How travel brings people together

One of the unexpected but wonderful byproducts of a journey that I thought might be isolating is that it’s actually brought me closer to a lot of people. I mean that quite literally. For some reason, I’ve seen more of my friends this summer than I had for the past six months. I’ve also managed to connect with people who I hadn’t seen in months or years.

A couple of weeks ago, when I found myself in Paris, a friend from high school reached out to me. She was also in Paris and wanted to get together for drinks. She’s now married and has four kids, and I hadn’t seen her in over a decade. But we spent all afternoon drinking wine and catching up. And I can’t believe we haven’t been close for the past 11 years. What I find remarkable is that this is someone who I would otherwise coexist with in the same city for the rest of our lives and probably never see again. It took Paris to bring us together.

To be fair, I barely saw my close friends back home anyway. It wasn’t until I was halfway around the world that I realized my friendships didn’t feel any different. And that’s because most modern friendships are mere correspondence. We spend all day in our group chats, but we really don’t see much of each other. Someone is always working late and someone else has family commitments and someone else is traveling. There’s hardly any time for people to sit and enjoy each other’s company. But when you travel together and you spend a few days with someone you love, you can truly reconnect.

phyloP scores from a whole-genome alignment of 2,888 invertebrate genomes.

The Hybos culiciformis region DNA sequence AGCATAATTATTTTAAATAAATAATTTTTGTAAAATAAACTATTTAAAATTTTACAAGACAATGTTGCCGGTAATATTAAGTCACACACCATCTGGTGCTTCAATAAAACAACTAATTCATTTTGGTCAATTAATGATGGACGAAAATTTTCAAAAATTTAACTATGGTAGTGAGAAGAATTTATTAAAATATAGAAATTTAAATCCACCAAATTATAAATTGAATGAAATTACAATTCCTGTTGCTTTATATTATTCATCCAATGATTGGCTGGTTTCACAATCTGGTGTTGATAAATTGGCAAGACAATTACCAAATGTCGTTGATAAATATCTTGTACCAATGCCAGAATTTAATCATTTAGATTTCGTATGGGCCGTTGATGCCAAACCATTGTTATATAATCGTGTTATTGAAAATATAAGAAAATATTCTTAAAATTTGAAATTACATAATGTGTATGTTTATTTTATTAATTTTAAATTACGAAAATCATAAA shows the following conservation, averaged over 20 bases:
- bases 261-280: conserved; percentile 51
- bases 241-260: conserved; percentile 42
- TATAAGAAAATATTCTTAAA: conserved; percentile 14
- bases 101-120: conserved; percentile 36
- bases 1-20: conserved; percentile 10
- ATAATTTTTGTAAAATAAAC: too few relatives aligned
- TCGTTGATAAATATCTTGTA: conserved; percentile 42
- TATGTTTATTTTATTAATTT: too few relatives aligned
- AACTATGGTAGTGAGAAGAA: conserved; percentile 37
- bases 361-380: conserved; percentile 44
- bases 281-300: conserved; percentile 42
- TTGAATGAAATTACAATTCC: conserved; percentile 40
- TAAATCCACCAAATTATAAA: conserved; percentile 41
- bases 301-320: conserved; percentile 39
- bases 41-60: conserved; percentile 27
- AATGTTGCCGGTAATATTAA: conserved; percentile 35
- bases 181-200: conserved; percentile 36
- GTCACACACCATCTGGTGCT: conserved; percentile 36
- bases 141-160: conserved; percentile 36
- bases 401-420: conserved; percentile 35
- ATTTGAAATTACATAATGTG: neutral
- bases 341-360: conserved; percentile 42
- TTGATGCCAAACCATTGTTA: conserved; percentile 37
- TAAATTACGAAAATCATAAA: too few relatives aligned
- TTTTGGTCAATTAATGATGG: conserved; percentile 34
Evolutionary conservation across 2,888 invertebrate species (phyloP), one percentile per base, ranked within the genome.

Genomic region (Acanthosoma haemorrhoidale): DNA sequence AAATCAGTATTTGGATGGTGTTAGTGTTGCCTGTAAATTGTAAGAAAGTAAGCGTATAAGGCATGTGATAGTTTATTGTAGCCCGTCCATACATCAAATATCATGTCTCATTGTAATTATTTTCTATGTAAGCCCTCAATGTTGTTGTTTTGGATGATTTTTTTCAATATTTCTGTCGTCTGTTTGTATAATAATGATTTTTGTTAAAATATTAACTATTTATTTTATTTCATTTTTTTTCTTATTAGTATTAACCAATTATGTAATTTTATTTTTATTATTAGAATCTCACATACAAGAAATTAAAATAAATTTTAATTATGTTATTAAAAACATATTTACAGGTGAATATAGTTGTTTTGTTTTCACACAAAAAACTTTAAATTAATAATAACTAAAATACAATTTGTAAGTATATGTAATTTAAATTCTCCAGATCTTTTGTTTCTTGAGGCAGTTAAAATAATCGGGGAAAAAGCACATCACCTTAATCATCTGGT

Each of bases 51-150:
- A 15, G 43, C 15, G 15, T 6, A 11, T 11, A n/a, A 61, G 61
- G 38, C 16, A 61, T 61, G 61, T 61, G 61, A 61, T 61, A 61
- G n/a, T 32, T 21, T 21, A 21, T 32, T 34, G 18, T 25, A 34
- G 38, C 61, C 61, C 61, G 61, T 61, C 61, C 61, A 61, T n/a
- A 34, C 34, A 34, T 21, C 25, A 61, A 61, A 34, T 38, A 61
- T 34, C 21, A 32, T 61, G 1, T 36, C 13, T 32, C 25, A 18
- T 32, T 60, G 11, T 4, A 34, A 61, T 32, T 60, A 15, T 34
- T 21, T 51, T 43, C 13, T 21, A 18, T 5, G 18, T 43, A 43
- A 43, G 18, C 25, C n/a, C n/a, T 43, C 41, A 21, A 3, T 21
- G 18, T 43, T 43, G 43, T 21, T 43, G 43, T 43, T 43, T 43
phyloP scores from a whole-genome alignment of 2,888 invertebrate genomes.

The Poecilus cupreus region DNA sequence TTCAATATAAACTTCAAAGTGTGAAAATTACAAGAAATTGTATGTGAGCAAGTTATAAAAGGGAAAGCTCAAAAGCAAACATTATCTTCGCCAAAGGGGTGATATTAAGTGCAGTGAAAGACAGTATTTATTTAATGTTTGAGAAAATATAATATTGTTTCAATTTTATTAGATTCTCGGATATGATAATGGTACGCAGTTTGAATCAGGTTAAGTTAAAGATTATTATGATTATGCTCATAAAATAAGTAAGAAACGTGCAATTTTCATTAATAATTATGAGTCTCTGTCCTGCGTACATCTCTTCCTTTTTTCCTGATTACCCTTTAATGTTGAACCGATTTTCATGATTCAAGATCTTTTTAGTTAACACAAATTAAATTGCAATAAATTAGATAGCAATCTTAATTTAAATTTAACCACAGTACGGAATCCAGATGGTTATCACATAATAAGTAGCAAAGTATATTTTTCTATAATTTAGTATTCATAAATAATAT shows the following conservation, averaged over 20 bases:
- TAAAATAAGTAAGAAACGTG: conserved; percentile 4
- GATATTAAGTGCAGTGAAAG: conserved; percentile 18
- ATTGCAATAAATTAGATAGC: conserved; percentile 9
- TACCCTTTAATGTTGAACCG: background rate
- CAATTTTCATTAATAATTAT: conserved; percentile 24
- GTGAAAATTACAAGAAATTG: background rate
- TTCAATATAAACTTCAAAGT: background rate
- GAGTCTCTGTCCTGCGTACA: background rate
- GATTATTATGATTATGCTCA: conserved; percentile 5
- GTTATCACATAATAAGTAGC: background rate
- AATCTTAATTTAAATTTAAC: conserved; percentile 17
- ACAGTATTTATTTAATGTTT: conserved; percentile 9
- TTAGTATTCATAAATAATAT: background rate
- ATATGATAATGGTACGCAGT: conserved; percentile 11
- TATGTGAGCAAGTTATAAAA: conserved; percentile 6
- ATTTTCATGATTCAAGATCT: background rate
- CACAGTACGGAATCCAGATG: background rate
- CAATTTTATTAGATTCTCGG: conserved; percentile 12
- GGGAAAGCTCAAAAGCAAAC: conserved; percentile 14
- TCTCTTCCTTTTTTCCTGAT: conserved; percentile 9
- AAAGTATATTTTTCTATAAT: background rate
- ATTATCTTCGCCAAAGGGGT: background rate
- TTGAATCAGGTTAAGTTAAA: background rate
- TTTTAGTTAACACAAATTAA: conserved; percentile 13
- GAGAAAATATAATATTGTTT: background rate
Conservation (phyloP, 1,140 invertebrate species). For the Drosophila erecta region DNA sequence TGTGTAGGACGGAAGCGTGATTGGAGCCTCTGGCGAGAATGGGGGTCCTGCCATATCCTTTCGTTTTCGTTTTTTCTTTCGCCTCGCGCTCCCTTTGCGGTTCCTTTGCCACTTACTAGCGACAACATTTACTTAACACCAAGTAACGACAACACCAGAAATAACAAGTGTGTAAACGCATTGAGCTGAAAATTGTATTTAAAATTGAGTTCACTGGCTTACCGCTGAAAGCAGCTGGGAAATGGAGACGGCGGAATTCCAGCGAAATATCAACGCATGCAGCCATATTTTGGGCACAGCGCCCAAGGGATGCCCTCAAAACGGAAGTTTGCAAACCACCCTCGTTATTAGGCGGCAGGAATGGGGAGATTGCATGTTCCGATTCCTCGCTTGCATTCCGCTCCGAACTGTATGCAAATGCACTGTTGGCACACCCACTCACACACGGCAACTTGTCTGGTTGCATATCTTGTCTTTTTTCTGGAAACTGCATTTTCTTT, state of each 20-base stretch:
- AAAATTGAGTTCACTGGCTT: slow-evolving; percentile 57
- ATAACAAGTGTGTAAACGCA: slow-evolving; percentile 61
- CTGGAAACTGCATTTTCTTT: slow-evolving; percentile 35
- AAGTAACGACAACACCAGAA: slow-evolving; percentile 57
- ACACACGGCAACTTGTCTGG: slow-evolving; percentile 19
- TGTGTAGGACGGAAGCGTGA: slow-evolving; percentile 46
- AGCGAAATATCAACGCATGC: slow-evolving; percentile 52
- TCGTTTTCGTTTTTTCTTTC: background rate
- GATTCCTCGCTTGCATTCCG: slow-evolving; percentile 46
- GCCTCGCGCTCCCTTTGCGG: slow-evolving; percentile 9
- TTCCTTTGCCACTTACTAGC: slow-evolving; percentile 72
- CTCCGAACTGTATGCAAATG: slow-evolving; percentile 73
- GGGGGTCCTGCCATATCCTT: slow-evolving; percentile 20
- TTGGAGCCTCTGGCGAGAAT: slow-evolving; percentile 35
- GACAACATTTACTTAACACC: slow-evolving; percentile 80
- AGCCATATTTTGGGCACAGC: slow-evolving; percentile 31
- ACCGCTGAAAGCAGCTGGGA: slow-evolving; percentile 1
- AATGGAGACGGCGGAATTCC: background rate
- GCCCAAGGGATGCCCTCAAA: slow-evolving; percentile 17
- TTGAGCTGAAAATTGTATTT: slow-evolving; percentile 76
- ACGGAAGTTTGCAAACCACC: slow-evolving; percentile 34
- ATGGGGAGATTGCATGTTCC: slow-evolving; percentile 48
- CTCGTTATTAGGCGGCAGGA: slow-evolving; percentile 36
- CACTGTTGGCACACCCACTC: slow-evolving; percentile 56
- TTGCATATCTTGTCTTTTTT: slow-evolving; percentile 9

Of course, it’s more difficult to plan a vacation with someone than it is to plan a brunch. But the wonderful thing about travel is that it can make this big world feel so small. Even when it’s unplanned, you’d be surprised how many people you’ll cross paths with on the road unintentionally. A few weeks ago, a friend of mine that lives in New York happened to be in Prague. He realized I was here, so we made plans for breakfast. We ended up spending all day together.

Ask yourself this. When was the last time you drove through a friend’s neighborhood and texted them to see if they were available for lunch? I know I didn’t. I lived less than a mile away from one of my friends for over a year, and I didn’t see her once.

But when you’re traveling, you understand the value of interacting outside of the digital world. And suddenly the vicinity that you consider close is a neighboring country and not five blocks. And maybe it’s not always feasible to meet up, but at least people make the effort. The same people who will avoid making eye contact with you if you run into them at the mall will text you to ask how long you plan to be in Warsaw because they’ll be there next week. It’s refreshing and creates a sense of community that is absent from real communities.

Travel also brings perfect strangers together. It’s why people love hostels. They can exchange stories and advice with fellow backpackers. And in those days or that night or that hour, that person becomes your best friend. You share everything, including toothpaste, and you leave with a newfound appreciation for whatever small European country they came from. And the best part is that now that you’ve added Lithuania to your bucket list, you already have a friend there when you go visit. You’re now forever connected by your wanderlust.

It’s a shame that we’re so disconnected from the people around us in our regular lives. The world could use a little more closeness.